Snapshots of Home: Thoughts of Malta

Spring Greets Manhattan: Time to Plan Your Summer Vacation

Bright orange, purple, yellow and pink blossoms bring cheer to an always-hectic city that wore its winter darks during the last few months. And hopefully, even the busiest Manhattanite rushing from one meeting to another has had a moment to notice that the once-bare trees lining urban streets are now dressed in pinks, whites and other complementary shades to barks and branches of dark brown.

Yes, it’s spring in the Big Apple and for many folks—the season brings with it, among other things, the exciting task of planning those summer vacation itineraries. And with so many options, this job may prove to be a bit overwhelming.

Beguiling Dancers From Sri Lanka

Readers who’ve perused through our previous posts regarding our three days at The New York Times Travel Show commented that our time at the Javits Center very much resembled a mini vacation. Indeed, we concur. With cultural shows ranging from precise Asian martial arts numbers, to Sri Lanka’s beguiling dance routines, to live cooking demos from chef Telepan (with a delicious sample to boot), to wine and food tastings, to carnival-clad ladies and so much more—traversing the exhibitor floor really left everyone exhilarated and wide-eyed with the possibilities.

To help you decide where to go for that much-needed respite, here’s one of the delightful stories that inspired our Snapshots of Home series.

Malta: “Truly the Gem of the Mediterranean” – Valerie Jobst

Surrounded by the Mediterranean Sea, the archipelago known as Malta boasts an array of temples, about 500 churches, medieval castles, inlets, coves and limestone coastline cliffs.

Photo courtesy of karita

Photo courtesy of karpati

Made up of the three habitable islands—Gozo, Comino and the biggest one—Malta, the 500,000 people living in this beautiful getaway speak Maltese—the official national language, plus English—its second official language, and Italian.

Valerie Jobst, business unit executive of Air Malta

Born and raised in Malta, Valerie Jobst, the business unit executive for Air Malta shares some insight about her homeland. “It wasn’t very well known among Americans. However, a lot of people go on cruises and once they get to Malta, they fall in love with Malta and then they come back again.”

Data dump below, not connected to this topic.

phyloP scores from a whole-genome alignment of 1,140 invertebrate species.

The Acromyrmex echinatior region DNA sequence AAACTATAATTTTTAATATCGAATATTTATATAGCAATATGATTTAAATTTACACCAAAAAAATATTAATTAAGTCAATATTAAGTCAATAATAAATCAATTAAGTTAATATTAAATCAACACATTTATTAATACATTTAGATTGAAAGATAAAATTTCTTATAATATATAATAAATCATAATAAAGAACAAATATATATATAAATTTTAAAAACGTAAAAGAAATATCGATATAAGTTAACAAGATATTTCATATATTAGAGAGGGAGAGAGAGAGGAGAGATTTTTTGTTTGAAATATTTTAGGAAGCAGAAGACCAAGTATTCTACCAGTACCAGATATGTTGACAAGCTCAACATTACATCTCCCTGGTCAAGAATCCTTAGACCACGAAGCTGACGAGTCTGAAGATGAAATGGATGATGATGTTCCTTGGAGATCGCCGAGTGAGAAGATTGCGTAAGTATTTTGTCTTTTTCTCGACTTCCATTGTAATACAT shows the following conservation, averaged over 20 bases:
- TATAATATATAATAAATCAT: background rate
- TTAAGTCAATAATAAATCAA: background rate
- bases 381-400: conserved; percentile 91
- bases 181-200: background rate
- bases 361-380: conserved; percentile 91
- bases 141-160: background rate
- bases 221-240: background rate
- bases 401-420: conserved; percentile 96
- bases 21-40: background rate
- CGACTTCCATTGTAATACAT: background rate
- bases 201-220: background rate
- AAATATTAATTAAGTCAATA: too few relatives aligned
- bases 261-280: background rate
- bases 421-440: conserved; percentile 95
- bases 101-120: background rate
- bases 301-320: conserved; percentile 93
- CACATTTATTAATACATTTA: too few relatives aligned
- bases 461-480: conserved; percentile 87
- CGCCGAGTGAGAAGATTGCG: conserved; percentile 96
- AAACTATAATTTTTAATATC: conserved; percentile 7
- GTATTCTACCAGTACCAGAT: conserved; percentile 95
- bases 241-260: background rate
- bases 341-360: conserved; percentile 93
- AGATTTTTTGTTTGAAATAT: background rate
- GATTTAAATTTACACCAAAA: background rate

With comfortable year-round temperatures ranging from 54 to 88 deg F (12 to 31 deg C), it’s no wonder visitors head back. After all, there are so many activities to enjoy, such as leisurely strolls on the beaches, hiking, bicycling, rock climbing, diving, kayaking and swimming. Ms. Jobst notes “July and August are the hottest months,” with normal daytime temperatures of 86 to over 95 deg F (30 to 35 deg C). But, “it’s not humid like in Florida because Malta is surrounded by the Mediterranean Sea.”

Photo courtesy of karpati

Photo courtesy of karpati

And these cobalt waters bring a bounty of fresh seafood, which is one of Ms. Jobst’s favorite foods. “The way they cook fish for you is a la carte. Mostly it’s whole fish,” says Ms. Jobst, adding that her other favorite dish is “rabbit stew. It’s so good with pasta, spaghetti or with potatoes and vegetables.”

Photo courtesy of karpati

Once considered an extension of Sicily, which is just a ferry ride away, she explains that Malta’s Mediterranean cuisine shows a lot of Italian influence, such as pasta, plus flavors from Morocco and Spain.

For dessert lovers, she highly recommends the popular pastry—pastizzi (not sweet), “which is filo dough stuffed with ricotta. Everyone who goes to Malta and tries these things fall in love with them. They’re really good.”

As I joked that perhaps you can’t have just one pastizzi, she agreed, “They’re addicting.” As a matter of fact, she shares that her daughter said, “I have to stop eating all these things. They’re fattening!” Ms. Jobst says, “She fell in love with them.”

Photo courtesy of edouardo

Photo courtesy of edouardo

The Maltese enjoy parties, so if you do, too—make sure you’re there for the fiestas held throughout the year, including many Christian ones due to its rich Catholic heritage. She notes that the biggest is Santa Marija (the Assumption of Our Lady), celebrated on August 15 with street processions, great food and fantastic fireworks.

Photo courtesy of karpati

Photo courtesy of karpati

With hospitable people, historic weathered architecture, inexpensive food and accommodations (40 EUR or $53 USD per night for a 4-star hotel with breakfast), plus public transportation throughout Malta (no need to rent a car)—Malta promises to be an interesting, scenic and affordable destination for solo travelers, groups and families.

Perhaps that’s why one of the visitors to Ms. Jobst’s tradeshow booth said, “I wish you weren’t promoting Malta that much. More people will be going.”

That booth visitor’s sentiments is shared by many others. Ms. Jobst says, “I’ve done seven shows now since October [2011]. I’ve had not one negative [comment] about Malta.” Instead, she hears, “I love Malta. I want to go back.”

Photo courtesy of berolina

What about you, do you hear Malta calling?

In case you want to answer its call, check out these links for more details: Air Malta and Visit Malta.

Should you wish to contact Valerie Jobst for more information, email her at

In the meantime, stay tuned as Editorial Creatives brings more posts on what could possibly be your next travel destination.


Related Posts:

Leave a Reply

Your email address will not be published. Required fields are marked *



You may use these HTML tags and attributes: <a href="" title=""> <abbr title=""> <acronym title=""> <b> <blockquote cite=""> <cite> <code> <del datetime=""> <em> <i> <q cite=""> <strike> <strong>